[Image Courtesy of Billy Hathorn/Wikimedia]
A majority of airlines in the United States charges travelers $25 to check one piece of luggage. A second piece tacks on another $35, and that’s just assuming both bags meet the weight requirements.
But that fee is useless when you’re standing in front of an empty luggage carousel, waiting four hours for your bags.
The Obama administration proposed a new rule that would require airlines to refund the checked baggage fees if the luggage is “substantially delayed.”
Airlines must already compensate passengers for damaged or lost luggage. Transportation Secretary Anthony Foxx told NPR the next step makes sense:
“If you pay the baggage fee and your bags are not returned to you in a timely manner, you’ve essentially paid for a service you’re not getting.”
Almost 1.8 million pieces of luggage were lost, stolen or damaged by major U.S. airlines on domestic flights alone in 2012. And while that number has gone down considerably over time, the rates of baggage fees have steadily increased.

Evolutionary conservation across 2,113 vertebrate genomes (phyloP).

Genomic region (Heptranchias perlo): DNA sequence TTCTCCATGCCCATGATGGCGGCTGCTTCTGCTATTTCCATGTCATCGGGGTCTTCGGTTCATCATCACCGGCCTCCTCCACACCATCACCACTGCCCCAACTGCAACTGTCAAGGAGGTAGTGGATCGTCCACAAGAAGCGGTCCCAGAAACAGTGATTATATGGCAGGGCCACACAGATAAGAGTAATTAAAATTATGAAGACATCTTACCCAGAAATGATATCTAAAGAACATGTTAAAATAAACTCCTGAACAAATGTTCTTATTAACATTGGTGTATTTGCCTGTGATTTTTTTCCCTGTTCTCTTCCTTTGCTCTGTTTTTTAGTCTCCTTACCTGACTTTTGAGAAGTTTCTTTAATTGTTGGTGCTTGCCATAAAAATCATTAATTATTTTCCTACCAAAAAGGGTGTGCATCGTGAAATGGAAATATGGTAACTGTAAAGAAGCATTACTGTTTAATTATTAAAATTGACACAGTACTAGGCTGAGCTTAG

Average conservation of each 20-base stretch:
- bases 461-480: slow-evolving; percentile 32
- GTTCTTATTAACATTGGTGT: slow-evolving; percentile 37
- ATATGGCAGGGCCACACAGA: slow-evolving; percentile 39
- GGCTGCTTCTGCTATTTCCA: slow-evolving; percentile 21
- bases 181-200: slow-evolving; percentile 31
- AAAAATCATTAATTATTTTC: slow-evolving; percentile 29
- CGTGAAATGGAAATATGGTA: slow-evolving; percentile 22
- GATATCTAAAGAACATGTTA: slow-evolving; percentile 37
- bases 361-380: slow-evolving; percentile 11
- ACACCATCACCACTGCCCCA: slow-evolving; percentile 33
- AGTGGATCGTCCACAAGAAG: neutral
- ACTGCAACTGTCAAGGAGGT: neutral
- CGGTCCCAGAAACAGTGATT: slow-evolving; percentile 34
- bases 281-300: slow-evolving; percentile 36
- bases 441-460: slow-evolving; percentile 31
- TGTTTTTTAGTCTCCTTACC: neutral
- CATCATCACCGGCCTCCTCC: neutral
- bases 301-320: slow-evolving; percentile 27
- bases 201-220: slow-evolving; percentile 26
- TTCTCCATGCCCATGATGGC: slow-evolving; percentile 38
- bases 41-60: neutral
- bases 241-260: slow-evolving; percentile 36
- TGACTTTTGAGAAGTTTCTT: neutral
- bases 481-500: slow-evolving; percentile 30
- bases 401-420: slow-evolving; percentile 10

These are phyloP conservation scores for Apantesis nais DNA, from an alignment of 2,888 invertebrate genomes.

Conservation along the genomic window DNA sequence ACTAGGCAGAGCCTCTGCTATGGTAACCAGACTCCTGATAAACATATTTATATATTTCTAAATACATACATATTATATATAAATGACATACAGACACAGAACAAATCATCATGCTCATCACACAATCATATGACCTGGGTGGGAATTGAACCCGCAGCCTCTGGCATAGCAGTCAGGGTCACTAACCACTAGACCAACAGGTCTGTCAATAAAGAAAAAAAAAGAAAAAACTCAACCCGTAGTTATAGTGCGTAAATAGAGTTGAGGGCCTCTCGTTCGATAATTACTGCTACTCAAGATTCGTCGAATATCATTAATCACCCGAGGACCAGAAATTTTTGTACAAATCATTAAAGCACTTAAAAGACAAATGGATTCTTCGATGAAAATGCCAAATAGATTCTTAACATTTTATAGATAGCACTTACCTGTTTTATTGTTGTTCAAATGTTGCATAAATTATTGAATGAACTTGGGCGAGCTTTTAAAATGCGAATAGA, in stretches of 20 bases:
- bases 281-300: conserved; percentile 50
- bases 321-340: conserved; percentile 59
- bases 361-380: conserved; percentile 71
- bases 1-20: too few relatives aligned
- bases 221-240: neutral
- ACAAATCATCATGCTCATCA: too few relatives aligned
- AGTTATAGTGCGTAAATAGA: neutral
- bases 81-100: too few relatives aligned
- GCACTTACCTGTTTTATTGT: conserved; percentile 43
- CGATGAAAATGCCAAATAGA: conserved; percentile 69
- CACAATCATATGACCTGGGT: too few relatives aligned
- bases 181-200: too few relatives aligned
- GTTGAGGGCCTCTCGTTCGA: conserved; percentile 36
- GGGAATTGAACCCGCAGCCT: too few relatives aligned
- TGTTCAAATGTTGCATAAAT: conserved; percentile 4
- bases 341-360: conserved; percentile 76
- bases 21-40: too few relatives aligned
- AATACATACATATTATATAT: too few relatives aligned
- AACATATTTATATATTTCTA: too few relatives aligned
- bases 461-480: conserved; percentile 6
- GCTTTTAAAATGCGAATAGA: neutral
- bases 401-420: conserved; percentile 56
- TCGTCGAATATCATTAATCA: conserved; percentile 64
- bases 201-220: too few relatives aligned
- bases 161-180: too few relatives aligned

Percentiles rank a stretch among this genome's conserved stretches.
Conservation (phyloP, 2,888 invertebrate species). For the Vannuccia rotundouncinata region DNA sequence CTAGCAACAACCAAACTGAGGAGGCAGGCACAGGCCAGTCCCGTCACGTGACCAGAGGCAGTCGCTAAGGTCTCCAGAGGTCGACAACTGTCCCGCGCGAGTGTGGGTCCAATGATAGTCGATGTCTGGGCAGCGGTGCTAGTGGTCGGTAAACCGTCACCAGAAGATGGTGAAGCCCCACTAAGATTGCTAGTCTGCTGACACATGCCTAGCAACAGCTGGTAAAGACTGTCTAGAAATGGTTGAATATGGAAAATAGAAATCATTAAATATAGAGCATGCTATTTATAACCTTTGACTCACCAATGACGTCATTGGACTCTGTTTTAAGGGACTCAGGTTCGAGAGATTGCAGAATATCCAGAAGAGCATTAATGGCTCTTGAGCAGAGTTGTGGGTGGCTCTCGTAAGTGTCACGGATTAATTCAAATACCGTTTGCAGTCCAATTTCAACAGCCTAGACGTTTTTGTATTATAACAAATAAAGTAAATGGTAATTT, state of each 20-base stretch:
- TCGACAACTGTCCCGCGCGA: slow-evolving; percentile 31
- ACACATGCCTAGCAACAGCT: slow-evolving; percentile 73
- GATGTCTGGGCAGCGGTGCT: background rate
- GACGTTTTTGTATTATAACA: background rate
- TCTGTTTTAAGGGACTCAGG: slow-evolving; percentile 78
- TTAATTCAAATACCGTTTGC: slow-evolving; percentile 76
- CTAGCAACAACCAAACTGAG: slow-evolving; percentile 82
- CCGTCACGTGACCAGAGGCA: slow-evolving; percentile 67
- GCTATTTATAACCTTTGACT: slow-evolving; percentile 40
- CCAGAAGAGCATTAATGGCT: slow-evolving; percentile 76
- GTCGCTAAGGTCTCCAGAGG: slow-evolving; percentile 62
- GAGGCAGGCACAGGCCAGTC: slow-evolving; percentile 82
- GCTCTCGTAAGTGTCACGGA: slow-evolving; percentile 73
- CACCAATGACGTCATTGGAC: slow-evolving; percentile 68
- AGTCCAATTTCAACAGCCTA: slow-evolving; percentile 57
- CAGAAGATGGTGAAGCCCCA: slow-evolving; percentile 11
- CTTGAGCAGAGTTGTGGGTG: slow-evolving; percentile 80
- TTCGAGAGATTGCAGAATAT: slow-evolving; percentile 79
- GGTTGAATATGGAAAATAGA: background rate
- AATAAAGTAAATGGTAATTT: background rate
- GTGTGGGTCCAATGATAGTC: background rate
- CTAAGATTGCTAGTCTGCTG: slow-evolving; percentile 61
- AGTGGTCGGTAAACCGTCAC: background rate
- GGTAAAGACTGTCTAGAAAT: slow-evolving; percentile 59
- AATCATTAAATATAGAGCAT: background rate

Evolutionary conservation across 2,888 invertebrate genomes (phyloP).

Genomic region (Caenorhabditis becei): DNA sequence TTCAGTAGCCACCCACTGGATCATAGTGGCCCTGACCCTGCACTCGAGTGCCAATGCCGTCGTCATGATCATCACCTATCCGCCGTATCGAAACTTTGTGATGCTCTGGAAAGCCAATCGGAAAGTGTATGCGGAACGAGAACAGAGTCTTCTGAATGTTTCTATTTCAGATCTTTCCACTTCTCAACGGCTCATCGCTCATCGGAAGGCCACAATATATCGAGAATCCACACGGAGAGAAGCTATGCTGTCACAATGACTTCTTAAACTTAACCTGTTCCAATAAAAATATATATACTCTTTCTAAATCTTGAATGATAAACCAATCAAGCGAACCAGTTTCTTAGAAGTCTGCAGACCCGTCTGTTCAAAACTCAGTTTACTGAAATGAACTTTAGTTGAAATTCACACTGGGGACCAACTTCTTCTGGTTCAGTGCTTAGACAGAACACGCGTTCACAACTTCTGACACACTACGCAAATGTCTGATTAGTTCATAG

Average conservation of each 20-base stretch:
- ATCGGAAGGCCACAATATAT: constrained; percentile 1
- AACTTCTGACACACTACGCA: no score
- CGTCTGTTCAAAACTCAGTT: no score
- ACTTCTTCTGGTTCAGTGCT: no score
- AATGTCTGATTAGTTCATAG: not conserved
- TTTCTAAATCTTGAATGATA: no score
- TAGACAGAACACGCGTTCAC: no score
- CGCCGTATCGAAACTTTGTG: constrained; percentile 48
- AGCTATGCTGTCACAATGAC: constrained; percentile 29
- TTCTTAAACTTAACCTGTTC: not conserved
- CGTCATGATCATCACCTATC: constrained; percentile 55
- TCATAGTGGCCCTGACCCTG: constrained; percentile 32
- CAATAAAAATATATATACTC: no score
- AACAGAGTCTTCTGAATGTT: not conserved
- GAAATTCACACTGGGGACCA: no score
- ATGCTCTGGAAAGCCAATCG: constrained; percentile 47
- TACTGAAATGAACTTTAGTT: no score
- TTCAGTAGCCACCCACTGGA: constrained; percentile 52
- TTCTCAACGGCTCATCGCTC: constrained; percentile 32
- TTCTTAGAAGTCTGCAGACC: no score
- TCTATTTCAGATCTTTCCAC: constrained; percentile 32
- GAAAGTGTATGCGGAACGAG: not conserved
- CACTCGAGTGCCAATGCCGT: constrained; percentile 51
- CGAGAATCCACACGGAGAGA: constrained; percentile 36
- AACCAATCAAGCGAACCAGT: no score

[Image Courtesy of Wikimedia Commons]
The only problem is that the government has yet to specify what constitutes a “timely manner.” For travelers in a rush to get to their destination, that timely manner is considerably shorter than an airline’s definition.
Currently, Southwest Airlines is the only major US airline to not charge baggage fees for passengers in economy. That assumes that both pieces of checked luggage are under the 50 lbs weight maximum. The other big three national airlines – Delta, United, and American – all charge $25 for the first bag and $35 for the second.
Another focus of airline regulation would be added transparency for third-party booking websites like Kayak.com. A proposal by the Transportation Department would require websites to fully disclose agreements they have with consumers for fair comparison shopping.
For example, some websites only show Delta, American and United flights. A few clicks away on a smaller regional airline could save people up to $100 on the same flight.